Micrsoft-Case-V1

Micrsoft-Case-V1 - Purpose of the case study This is to...

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Purpose of the case study This is to serve as an avenue for academic discussion and to elaborate how typical monopolies behave when threatened by the possibility of emerging competition. Microsoft is one of the world’s foremost and easily recognizable monopolist. Granted, the Strategies Used by Microsoft to Leverage its Monopoly Position in Operating Systems to Internet Browser Markets , an abridged version of the entire Microsoft antitrust case suffices as a practical exposure to behavior of the monopolist in the market. Although there are some legal connotations to this case, the detailed explanations to this are beyond the scope of this short class exercise. For the purposes of this paper, the case headline will be referenced as Microsoft antitrust case there on. Introduction: The Microsoft Antitrust Case gives an overview of the legal battle between Microsoft and Department of Justice, USA. In 1997, the DOJ sued Microsoft alleging that it forced computer manufacturers to ship Microsoft Internet Explorer Web browser with its Windows 95 operating system. The case discusses in detail, the proceedings of the trial, which spanned more than three and a half years. It also talks of the various options before DOJ and the chances of Microsoft being sued by private companies in the future. With a market capitalization of $466 billion, Microsoft was the global computer software leader and had emerged as the world's most valuable company. Microsoft's products included operating systems (OS) software for personal computers (PCs), server applications for client/server environments, business and consumer productivity applications, interactive media programs, and Internet platform and development tools. Microsoft's products were available in over 30 languages and sold in more than 50 countries. In the late 1990s, as Microsoft 1 was preparing to enter the new millennium, the company was fighting the anti-trust proceedings initiated against it by the US government. One of the main charges against Microsoft was that it was distributing its Internet browser software, Internet Explorer (IE), free of cost along with its Windows Operating System. Microsoft was a late entrant into the Internet software market. Netscape Communications, developer’s of the then ubiquitous browser the Netscape Navigator protested against Microsoft's move calling it an attempt to shut out other software that competed on a stand-alone basis.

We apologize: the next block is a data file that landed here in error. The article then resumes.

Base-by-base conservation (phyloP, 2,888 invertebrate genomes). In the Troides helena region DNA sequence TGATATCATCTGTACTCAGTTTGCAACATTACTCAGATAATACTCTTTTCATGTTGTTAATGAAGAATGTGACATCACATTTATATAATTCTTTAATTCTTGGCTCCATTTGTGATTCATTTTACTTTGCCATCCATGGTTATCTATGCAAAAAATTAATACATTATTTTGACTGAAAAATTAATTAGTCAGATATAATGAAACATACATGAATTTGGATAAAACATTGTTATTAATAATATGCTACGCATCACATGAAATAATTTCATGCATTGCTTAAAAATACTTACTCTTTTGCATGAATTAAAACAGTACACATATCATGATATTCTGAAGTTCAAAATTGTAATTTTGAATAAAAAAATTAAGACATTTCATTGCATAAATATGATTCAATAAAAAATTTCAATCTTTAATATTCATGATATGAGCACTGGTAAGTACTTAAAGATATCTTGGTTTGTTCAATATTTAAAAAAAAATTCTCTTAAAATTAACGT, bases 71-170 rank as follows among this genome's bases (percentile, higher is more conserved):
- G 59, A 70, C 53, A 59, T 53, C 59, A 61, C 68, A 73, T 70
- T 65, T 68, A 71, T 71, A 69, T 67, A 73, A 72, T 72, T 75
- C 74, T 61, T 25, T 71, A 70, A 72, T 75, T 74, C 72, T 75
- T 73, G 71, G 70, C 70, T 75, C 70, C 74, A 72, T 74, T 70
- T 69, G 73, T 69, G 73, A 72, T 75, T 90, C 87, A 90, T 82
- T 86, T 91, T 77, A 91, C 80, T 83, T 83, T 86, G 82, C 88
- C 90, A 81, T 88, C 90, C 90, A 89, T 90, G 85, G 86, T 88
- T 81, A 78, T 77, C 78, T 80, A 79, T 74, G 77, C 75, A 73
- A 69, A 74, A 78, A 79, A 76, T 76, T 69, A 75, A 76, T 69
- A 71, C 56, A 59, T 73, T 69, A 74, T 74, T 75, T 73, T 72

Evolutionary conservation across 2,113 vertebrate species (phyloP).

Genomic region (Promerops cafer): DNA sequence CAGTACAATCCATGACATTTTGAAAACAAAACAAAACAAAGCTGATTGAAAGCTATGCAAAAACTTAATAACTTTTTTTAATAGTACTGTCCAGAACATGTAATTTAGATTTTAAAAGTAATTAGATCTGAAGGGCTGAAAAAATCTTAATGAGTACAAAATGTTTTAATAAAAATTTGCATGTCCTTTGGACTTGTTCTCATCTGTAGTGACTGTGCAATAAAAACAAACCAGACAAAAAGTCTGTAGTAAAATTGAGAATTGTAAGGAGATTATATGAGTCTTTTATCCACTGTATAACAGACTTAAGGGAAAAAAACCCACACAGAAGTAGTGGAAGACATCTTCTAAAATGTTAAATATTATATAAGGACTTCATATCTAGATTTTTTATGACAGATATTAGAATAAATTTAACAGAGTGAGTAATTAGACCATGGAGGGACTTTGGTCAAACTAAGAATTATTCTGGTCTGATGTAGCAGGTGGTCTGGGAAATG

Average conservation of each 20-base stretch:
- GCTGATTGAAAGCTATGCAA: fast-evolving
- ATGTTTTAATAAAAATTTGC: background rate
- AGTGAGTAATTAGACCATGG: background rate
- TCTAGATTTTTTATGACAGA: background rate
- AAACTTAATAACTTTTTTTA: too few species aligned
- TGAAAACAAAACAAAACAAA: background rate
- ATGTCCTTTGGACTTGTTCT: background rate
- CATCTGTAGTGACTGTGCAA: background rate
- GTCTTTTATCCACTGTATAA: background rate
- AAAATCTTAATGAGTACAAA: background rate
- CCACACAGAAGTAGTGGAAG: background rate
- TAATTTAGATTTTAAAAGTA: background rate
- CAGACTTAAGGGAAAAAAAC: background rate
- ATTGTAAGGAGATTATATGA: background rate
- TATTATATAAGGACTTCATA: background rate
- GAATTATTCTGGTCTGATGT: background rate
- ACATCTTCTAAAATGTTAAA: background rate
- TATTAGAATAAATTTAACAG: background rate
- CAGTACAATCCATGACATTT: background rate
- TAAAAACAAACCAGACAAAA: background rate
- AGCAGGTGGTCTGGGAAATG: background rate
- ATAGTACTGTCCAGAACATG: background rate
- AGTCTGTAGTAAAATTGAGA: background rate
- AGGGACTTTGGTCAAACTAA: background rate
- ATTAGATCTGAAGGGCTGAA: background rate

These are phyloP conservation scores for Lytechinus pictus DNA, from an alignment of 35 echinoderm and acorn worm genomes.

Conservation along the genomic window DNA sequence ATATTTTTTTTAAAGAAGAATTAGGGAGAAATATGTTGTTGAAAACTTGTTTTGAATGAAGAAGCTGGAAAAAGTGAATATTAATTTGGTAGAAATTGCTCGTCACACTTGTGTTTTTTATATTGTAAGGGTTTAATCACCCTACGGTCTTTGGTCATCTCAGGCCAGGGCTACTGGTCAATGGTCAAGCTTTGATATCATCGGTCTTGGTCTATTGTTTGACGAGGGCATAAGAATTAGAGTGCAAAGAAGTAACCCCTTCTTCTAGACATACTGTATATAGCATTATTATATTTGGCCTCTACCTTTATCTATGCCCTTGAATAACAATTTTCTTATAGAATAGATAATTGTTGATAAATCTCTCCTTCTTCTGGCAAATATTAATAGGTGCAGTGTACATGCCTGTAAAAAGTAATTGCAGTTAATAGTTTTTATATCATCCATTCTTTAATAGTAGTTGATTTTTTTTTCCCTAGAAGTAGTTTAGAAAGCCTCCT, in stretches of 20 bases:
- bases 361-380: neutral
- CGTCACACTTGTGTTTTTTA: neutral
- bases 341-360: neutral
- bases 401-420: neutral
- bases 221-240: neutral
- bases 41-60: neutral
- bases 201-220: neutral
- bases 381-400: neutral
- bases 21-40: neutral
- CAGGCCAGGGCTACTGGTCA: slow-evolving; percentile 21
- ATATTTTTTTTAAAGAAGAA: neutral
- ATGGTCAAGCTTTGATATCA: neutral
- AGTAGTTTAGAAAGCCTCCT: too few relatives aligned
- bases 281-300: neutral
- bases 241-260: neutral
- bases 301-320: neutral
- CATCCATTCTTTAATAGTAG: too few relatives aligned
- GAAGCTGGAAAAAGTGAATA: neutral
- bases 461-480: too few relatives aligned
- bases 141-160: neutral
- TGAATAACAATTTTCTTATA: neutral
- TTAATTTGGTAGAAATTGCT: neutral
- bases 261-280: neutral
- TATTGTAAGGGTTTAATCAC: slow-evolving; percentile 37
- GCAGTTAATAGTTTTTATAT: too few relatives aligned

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Case Facts Some analysts argued that the overwhelming market share that Microsoft held was a major impediment to innovations in the software industry. Microsoft was not only a leading player, but also the standards provider for the industry. By controlling the standards, the company was in a position to curb innovations. Microsoft illegally attempted to monopolize the market for Internet browsers (but
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This note was uploaded on 02/14/2010 for the course MGT 607 taught by Professor Payedines during the Fall '09 term at Stevens.

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Micrsoft-Case-V1 - Purpose of the case study This is to...

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